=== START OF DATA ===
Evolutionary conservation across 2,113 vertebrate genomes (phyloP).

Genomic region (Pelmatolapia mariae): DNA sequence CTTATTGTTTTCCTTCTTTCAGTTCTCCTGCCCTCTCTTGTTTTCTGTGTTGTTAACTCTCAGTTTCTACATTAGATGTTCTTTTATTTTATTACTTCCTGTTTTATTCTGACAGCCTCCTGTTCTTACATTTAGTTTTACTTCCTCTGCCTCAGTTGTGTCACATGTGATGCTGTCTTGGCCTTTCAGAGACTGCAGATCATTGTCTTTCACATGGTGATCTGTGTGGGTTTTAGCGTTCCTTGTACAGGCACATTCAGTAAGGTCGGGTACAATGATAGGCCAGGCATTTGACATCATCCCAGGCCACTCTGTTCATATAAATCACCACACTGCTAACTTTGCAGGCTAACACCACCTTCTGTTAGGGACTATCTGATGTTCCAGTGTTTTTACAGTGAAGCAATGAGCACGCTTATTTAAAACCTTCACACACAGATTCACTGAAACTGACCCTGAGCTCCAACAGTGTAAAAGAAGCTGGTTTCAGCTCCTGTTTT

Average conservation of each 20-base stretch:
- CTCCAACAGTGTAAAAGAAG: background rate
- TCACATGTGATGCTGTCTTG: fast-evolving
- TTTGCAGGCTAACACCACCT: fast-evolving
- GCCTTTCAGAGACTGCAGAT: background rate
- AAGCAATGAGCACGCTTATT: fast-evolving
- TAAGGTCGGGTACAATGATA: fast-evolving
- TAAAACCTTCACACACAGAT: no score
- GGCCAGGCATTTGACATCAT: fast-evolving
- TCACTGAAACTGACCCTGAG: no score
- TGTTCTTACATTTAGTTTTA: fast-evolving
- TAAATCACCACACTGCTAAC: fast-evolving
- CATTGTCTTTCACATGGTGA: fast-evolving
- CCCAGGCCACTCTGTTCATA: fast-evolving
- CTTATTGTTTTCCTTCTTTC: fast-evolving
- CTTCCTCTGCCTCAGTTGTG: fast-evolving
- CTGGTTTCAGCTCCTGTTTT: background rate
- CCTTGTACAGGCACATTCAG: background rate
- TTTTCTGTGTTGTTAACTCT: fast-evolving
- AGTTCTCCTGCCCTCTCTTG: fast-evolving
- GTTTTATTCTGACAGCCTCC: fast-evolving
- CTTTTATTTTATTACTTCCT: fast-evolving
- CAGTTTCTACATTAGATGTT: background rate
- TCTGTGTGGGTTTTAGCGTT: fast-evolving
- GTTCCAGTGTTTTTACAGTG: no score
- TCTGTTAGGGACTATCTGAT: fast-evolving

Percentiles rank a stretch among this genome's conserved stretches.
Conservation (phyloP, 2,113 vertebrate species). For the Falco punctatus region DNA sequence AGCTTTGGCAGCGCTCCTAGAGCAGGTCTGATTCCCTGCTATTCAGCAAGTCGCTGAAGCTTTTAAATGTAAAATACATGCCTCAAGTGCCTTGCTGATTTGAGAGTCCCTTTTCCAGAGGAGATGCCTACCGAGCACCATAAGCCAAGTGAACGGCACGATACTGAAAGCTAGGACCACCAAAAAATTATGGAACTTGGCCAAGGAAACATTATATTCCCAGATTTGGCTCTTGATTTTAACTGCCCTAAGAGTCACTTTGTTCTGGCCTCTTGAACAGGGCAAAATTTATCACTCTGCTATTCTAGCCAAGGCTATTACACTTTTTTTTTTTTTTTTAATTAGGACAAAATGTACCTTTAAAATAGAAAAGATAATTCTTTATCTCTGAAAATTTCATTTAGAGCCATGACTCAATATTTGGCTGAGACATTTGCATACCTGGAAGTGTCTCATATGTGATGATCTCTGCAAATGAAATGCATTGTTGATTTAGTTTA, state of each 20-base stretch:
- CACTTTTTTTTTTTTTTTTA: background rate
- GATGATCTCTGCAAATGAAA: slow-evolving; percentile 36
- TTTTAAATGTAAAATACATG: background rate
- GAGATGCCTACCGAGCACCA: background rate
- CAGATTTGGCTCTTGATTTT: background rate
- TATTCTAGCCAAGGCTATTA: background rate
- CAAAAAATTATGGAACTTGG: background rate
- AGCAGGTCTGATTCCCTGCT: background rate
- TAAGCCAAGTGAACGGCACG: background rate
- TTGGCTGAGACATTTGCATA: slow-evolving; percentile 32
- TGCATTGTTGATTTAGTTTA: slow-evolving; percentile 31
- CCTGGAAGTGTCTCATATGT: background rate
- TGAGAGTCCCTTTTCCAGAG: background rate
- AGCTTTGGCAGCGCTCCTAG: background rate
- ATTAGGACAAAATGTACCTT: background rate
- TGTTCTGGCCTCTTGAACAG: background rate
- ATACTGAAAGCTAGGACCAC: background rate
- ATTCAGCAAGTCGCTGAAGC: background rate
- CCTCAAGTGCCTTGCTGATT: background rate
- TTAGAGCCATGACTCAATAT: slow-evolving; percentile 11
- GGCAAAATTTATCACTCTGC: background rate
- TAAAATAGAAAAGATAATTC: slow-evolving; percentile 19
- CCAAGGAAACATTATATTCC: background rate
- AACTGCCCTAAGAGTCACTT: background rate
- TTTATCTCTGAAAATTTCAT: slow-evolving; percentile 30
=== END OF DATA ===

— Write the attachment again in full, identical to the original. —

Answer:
Evolutionary conservation across 2,113 vertebrate genomes (phyloP).

Genomic region (Pelmatolapia mariae): DNA sequence CTTATTGTTTTCCTTCTTTCAGTTCTCCTGCCCTCTCTTGTTTTCTGTGTTGTTAACTCTCAGTTTCTACATTAGATGTTCTTTTATTTTATTACTTCCTGTTTTATTCTGACAGCCTCCTGTTCTTACATTTAGTTTTACTTCCTCTGCCTCAGTTGTGTCACATGTGATGCTGTCTTGGCCTTTCAGAGACTGCAGATCATTGTCTTTCACATGGTGATCTGTGTGGGTTTTAGCGTTCCTTGTACAGGCACATTCAGTAAGGTCGGGTACAATGATAGGCCAGGCATTTGACATCATCCCAGGCCACTCTGTTCATATAAATCACCACACTGCTAACTTTGCAGGCTAACACCACCTTCTGTTAGGGACTATCTGATGTTCCAGTGTTTTTACAGTGAAGCAATGAGCACGCTTATTTAAAACCTTCACACACAGATTCACTGAAACTGACCCTGAGCTCCAACAGTGTAAAAGAAGCTGGTTTCAGCTCCTGTTTT

Average conservation of each 20-base stretch:
- CTCCAACAGTGTAAAAGAAG: background rate
- TCACATGTGATGCTGTCTTG: fast-evolving
- TTTGCAGGCTAACACCACCT: fast-evolving
- GCCTTTCAGAGACTGCAGAT: background rate
- AAGCAATGAGCACGCTTATT: fast-evolving
- TAAGGTCGGGTACAATGATA: fast-evolving
- TAAAACCTTCACACACAGAT: no score
- GGCCAGGCATTTGACATCAT: fast-evolving
- TCACTGAAACTGACCCTGAG: no score
- TGTTCTTACATTTAGTTTTA: fast-evolving
- TAAATCACCACACTGCTAAC: fast-evolving
- CATTGTCTTTCACATGGTGA: fast-evolving
- CCCAGGCCACTCTGTTCATA: fast-evolving
- CTTATTGTTTTCCTTCTTTC: fast-evolving
- CTTCCTCTGCCTCAGTTGTG: fast-evolving
- CTGGTTTCAGCTCCTGTTTT: background rate
- CCTTGTACAGGCACATTCAG: background rate
- TTTTCTGTGTTGTTAACTCT: fast-evolving
- AGTTCTCCTGCCCTCTCTTG: fast-evolving
- GTTTTATTCTGACAGCCTCC: fast-evolving
- CTTTTATTTTATTACTTCCT: fast-evolving
- CAGTTTCTACATTAGATGTT: background rate
- TCTGTGTGGGTTTTAGCGTT: fast-evolving
- GTTCCAGTGTTTTTACAGTG: no score
- TCTGTTAGGGACTATCTGAT: fast-evolving

Percentiles rank a stretch among this genome's conserved stretches.
Conservation (phyloP, 2,113 vertebrate species). For the Falco punctatus region DNA sequence AGCTTTGGCAGCGCTCCTAGAGCAGGTCTGATTCCCTGCTATTCAGCAAGTCGCTGAAGCTTTTAAATGTAAAATACATGCCTCAAGTGCCTTGCTGATTTGAGAGTCCCTTTTCCAGAGGAGATGCCTACCGAGCACCATAAGCCAAGTGAACGGCACGATACTGAAAGCTAGGACCACCAAAAAATTATGGAACTTGGCCAAGGAAACATTATATTCCCAGATTTGGCTCTTGATTTTAACTGCCCTAAGAGTCACTTTGTTCTGGCCTCTTGAACAGGGCAAAATTTATCACTCTGCTATTCTAGCCAAGGCTATTACACTTTTTTTTTTTTTTTTAATTAGGACAAAATGTACCTTTAAAATAGAAAAGATAATTCTTTATCTCTGAAAATTTCATTTAGAGCCATGACTCAATATTTGGCTGAGACATTTGCATACCTGGAAGTGTCTCATATGTGATGATCTCTGCAAATGAAATGCATTGTTGATTTAGTTTA, state of each 20-base stretch:
- CACTTTTTTTTTTTTTTTTA: background rate
- GATGATCTCTGCAAATGAAA: slow-evolving; percentile 36
- TTTTAAATGTAAAATACATG: background rate
- GAGATGCCTACCGAGCACCA: background rate
- CAGATTTGGCTCTTGATTTT: background rate
- TATTCTAGCCAAGGCTATTA: background rate
- CAAAAAATTATGGAACTTGG: background rate
- AGCAGGTCTGATTCCCTGCT: background rate
- TAAGCCAAGTGAACGGCACG: background rate
- TTGGCTGAGACATTTGCATA: slow-evolving; percentile 32
- TGCATTGTTGATTTAGTTTA: slow-evolving; percentile 31
- CCTGGAAGTGTCTCATATGT: background rate
- TGAGAGTCCCTTTTCCAGAG: background rate
- AGCTTTGGCAGCGCTCCTAG: background rate
- ATTAGGACAAAATGTACCTT: background rate
- TGTTCTGGCCTCTTGAACAG: background rate
- ATACTGAAAGCTAGGACCAC: background rate
- ATTCAGCAAGTCGCTGAAGC: background rate
- CCTCAAGTGCCTTGCTGATT: background rate
- TTAGAGCCATGACTCAATAT: slow-evolving; percentile 11
- GGCAAAATTTATCACTCTGC: background rate
- TAAAATAGAAAAGATAATTC: slow-evolving; percentile 19
- CCAAGGAAACATTATATTCC: background rate
- AACTGCCCTAAGAGTCACTT: background rate
- TTTATCTCTGAAAATTTCAT: slow-evolving; percentile 30